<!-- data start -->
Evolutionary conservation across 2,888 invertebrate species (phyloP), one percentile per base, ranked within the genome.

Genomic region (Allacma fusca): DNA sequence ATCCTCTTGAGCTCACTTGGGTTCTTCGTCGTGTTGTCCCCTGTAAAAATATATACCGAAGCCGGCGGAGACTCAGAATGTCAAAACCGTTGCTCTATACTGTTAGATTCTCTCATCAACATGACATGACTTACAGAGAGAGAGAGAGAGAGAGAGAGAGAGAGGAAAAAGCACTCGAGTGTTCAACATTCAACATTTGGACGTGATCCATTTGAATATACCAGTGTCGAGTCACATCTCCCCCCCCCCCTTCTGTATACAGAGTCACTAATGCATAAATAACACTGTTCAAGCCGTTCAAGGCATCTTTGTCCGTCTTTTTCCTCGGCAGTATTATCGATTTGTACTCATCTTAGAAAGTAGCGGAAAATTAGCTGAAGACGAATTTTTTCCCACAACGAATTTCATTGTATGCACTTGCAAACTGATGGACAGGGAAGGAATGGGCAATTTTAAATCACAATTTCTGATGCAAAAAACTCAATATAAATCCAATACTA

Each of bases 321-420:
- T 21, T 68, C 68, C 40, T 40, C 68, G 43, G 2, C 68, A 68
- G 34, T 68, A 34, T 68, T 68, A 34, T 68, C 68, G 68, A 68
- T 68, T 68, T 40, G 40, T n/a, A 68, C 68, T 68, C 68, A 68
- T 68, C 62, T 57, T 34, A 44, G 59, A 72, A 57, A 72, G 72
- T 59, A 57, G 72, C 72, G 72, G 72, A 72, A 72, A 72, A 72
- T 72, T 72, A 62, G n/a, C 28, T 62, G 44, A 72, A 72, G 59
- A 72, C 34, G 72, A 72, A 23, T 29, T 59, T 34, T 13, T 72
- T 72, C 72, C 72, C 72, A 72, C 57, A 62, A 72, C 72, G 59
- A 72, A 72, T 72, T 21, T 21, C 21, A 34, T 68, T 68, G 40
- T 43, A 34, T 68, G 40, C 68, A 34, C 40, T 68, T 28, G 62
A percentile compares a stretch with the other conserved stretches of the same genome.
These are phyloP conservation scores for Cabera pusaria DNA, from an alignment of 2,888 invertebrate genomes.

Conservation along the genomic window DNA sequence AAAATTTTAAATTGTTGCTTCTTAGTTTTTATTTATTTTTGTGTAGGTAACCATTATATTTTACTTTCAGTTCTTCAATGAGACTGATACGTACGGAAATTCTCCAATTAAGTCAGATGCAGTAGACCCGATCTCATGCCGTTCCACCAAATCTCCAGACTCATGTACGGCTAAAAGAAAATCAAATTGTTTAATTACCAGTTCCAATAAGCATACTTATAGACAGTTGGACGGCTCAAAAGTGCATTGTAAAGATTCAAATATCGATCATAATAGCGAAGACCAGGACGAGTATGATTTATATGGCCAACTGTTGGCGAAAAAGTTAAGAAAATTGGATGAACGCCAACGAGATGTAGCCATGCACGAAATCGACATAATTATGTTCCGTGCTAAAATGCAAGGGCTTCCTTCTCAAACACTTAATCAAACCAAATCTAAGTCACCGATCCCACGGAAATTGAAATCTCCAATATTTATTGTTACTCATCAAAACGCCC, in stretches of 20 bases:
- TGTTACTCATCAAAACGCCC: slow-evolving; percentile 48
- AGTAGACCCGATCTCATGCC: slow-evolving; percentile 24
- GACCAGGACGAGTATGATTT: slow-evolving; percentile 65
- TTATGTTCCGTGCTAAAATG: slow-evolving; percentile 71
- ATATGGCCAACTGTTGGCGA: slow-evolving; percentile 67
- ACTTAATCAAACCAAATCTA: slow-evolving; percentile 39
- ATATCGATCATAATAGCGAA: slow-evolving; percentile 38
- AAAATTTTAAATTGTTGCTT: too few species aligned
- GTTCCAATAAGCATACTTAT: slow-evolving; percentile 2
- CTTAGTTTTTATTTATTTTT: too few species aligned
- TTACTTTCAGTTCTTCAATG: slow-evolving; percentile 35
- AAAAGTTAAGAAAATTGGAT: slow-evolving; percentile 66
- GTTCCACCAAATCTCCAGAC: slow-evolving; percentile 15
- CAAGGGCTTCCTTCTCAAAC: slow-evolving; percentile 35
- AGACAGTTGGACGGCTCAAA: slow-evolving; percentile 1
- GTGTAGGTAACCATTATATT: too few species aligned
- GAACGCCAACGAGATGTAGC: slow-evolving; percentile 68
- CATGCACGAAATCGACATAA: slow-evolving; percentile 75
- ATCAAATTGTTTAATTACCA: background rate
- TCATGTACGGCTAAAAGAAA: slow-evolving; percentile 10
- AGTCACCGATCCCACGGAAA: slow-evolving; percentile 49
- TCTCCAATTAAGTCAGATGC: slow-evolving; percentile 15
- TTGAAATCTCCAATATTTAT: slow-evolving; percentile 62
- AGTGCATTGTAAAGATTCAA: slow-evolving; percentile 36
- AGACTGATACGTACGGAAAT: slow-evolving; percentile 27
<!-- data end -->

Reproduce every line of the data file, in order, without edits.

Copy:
Evolutionary conservation across 2,888 invertebrate species (phyloP), one percentile per base, ranked within the genome.

Genomic region (Allacma fusca): DNA sequence ATCCTCTTGAGCTCACTTGGGTTCTTCGTCGTGTTGTCCCCTGTAAAAATATATACCGAAGCCGGCGGAGACTCAGAATGTCAAAACCGTTGCTCTATACTGTTAGATTCTCTCATCAACATGACATGACTTACAGAGAGAGAGAGAGAGAGAGAGAGAGAGAGGAAAAAGCACTCGAGTGTTCAACATTCAACATTTGGACGTGATCCATTTGAATATACCAGTGTCGAGTCACATCTCCCCCCCCCCCTTCTGTATACAGAGTCACTAATGCATAAATAACACTGTTCAAGCCGTTCAAGGCATCTTTGTCCGTCTTTTTCCTCGGCAGTATTATCGATTTGTACTCATCTTAGAAAGTAGCGGAAAATTAGCTGAAGACGAATTTTTTCCCACAACGAATTTCATTGTATGCACTTGCAAACTGATGGACAGGGAAGGAATGGGCAATTTTAAATCACAATTTCTGATGCAAAAAACTCAATATAAATCCAATACTA

Each of bases 321-420:
- T 21, T 68, C 68, C 40, T 40, C 68, G 43, G 2, C 68, A 68
- G 34, T 68, A 34, T 68, T 68, A 34, T 68, C 68, G 68, A 68
- T 68, T 68, T 40, G 40, T n/a, A 68, C 68, T 68, C 68, A 68
- T 68, C 62, T 57, T 34, A 44, G 59, A 72, A 57, A 72, G 72
- T 59, A 57, G 72, C 72, G 72, G 72, A 72, A 72, A 72, A 72
- T 72, T 72, A 62, G n/a, C 28, T 62, G 44, A 72, A 72, G 59
- A 72, C 34, G 72, A 72, A 23, T 29, T 59, T 34, T 13, T 72
- T 72, C 72, C 72, C 72, A 72, C 57, A 62, A 72, C 72, G 59
- A 72, A 72, T 72, T 21, T 21, C 21, A 34, T 68, T 68, G 40
- T 43, A 34, T 68, G 40, C 68, A 34, C 40, T 68, T 28, G 62
A percentile compares a stretch with the other conserved stretches of the same genome.
These are phyloP conservation scores for Cabera pusaria DNA, from an alignment of 2,888 invertebrate genomes.

Conservation along the genomic window DNA sequence AAAATTTTAAATTGTTGCTTCTTAGTTTTTATTTATTTTTGTGTAGGTAACCATTATATTTTACTTTCAGTTCTTCAATGAGACTGATACGTACGGAAATTCTCCAATTAAGTCAGATGCAGTAGACCCGATCTCATGCCGTTCCACCAAATCTCCAGACTCATGTACGGCTAAAAGAAAATCAAATTGTTTAATTACCAGTTCCAATAAGCATACTTATAGACAGTTGGACGGCTCAAAAGTGCATTGTAAAGATTCAAATATCGATCATAATAGCGAAGACCAGGACGAGTATGATTTATATGGCCAACTGTTGGCGAAAAAGTTAAGAAAATTGGATGAACGCCAACGAGATGTAGCCATGCACGAAATCGACATAATTATGTTCCGTGCTAAAATGCAAGGGCTTCCTTCTCAAACACTTAATCAAACCAAATCTAAGTCACCGATCCCACGGAAATTGAAATCTCCAATATTTATTGTTACTCATCAAAACGCCC, in stretches of 20 bases:
- TGTTACTCATCAAAACGCCC: slow-evolving; percentile 48
- AGTAGACCCGATCTCATGCC: slow-evolving; percentile 24
- GACCAGGACGAGTATGATTT: slow-evolving; percentile 65
- TTATGTTCCGTGCTAAAATG: slow-evolving; percentile 71
- ATATGGCCAACTGTTGGCGA: slow-evolving; percentile 67
- ACTTAATCAAACCAAATCTA: slow-evolving; percentile 39
- ATATCGATCATAATAGCGAA: slow-evolving; percentile 38
- AAAATTTTAAATTGTTGCTT: too few species aligned
- GTTCCAATAAGCATACTTAT: slow-evolving; percentile 2
- CTTAGTTTTTATTTATTTTT: too few species aligned
- TTACTTTCAGTTCTTCAATG: slow-evolving; percentile 35
- AAAAGTTAAGAAAATTGGAT: slow-evolving; percentile 66
- GTTCCACCAAATCTCCAGAC: slow-evolving; percentile 15
- CAAGGGCTTCCTTCTCAAAC: slow-evolving; percentile 35
- AGACAGTTGGACGGCTCAAA: slow-evolving; percentile 1
- GTGTAGGTAACCATTATATT: too few species aligned
- GAACGCCAACGAGATGTAGC: slow-evolving; percentile 68
- CATGCACGAAATCGACATAA: slow-evolving; percentile 75
- ATCAAATTGTTTAATTACCA: background rate
- TCATGTACGGCTAAAAGAAA: slow-evolving; percentile 10
- AGTCACCGATCCCACGGAAA: slow-evolving; percentile 49
- TCTCCAATTAAGTCAGATGC: slow-evolving; percentile 15
- TTGAAATCTCCAATATTTAT: slow-evolving; percentile 62
- AGTGCATTGTAAAGATTCAA: slow-evolving; percentile 36
- AGACTGATACGTACGGAAAT: slow-evolving; percentile 27